Doorstepping differently: away from the campaign trail

Posted by Sam Reeve / Tuesday 13 June 2017 / General election Public Affairs
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Elections are a strange time in politics. 

In the space of just a few weeks, attention shifts away from Parliament as candidates battle it out for the right to represent constituencies up and down the country. Newspaper front pages are dominated by the handful of issues deemed decisive in the upcoming poll and letterboxes crammed with unprecedented quantities of campaign literature. 

And this is before we even consider the intricacies of hung parliaments, or the dominance of the #dogsatpollingstations hashtag on election day itself. 

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But elections are also really important in shaping how would-be MPs engage with voters and important issues, and the hundreds of miles covered by candidates in the build-up to polling day – even ahead of the most recent surprise election – are an opportunity to reset this relationship.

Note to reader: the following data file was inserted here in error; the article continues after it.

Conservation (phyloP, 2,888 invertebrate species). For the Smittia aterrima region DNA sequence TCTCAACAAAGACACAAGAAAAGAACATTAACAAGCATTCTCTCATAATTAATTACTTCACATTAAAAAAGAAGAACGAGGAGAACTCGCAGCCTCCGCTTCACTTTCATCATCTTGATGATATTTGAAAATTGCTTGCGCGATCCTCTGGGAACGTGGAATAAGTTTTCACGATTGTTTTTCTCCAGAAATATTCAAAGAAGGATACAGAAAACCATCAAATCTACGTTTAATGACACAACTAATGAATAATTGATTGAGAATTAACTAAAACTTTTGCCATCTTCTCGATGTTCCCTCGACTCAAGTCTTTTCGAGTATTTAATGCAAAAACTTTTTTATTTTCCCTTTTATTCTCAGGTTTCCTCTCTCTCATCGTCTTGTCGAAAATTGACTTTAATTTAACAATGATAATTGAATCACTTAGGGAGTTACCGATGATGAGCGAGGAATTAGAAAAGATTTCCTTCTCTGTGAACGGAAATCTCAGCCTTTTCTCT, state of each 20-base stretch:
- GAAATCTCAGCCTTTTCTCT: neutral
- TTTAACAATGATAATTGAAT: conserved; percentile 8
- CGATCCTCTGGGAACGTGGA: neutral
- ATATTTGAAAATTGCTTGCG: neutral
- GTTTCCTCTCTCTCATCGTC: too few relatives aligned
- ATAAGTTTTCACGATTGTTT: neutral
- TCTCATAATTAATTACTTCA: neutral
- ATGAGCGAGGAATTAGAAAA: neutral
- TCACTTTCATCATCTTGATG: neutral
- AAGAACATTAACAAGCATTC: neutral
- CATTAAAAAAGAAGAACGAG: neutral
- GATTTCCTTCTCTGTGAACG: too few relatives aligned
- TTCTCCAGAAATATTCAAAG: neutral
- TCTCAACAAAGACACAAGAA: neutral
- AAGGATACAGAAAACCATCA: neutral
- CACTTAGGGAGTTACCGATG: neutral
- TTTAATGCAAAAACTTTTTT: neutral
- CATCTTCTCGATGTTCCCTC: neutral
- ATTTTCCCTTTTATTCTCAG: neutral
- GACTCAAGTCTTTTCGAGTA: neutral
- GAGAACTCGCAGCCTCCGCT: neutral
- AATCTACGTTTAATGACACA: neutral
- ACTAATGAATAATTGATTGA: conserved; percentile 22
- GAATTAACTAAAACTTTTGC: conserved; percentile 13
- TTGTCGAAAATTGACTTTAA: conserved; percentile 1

Politics during this time, in effect, moves out of Westminster and hits the road. Doorsteps around the country become the focus of campaigning politicians, keen as they are to identify the issues important to potential constituents and understand the challenges being faced in their patch. 

With candidates increasingly motivated by local impact, Action for Children has been lending a helping hand and taking the opportunity to talk about the issues that are important to us. By inviting them to see first-hand some of the 600+ services we deliver, we have given candidates the chance to get to grips not only with the fantastic work we do and difference we make, but also with the specific needs we strive to meet.

The response has been brilliant! The opportunity to speak to our amazing staff and volunteers about the support they deliver and the tests they face, as well as young people about their own experiences, offers a unique insight for any politician into issues on their own doorstep. 

This should be a year-round activity, with politicians of all stripes finding themselves in amongst children and parents at Stay & Play sessions, exploring the benefits generated by Community Swap ‘n’ Shop, and hearing about the inventive programmes to help grandparents looking after little ones. 

As the dust settles and we reflect on another unpredictable election, one message is clear: getting politicians onto doorsteps (and into playgrounds) can make all the difference.

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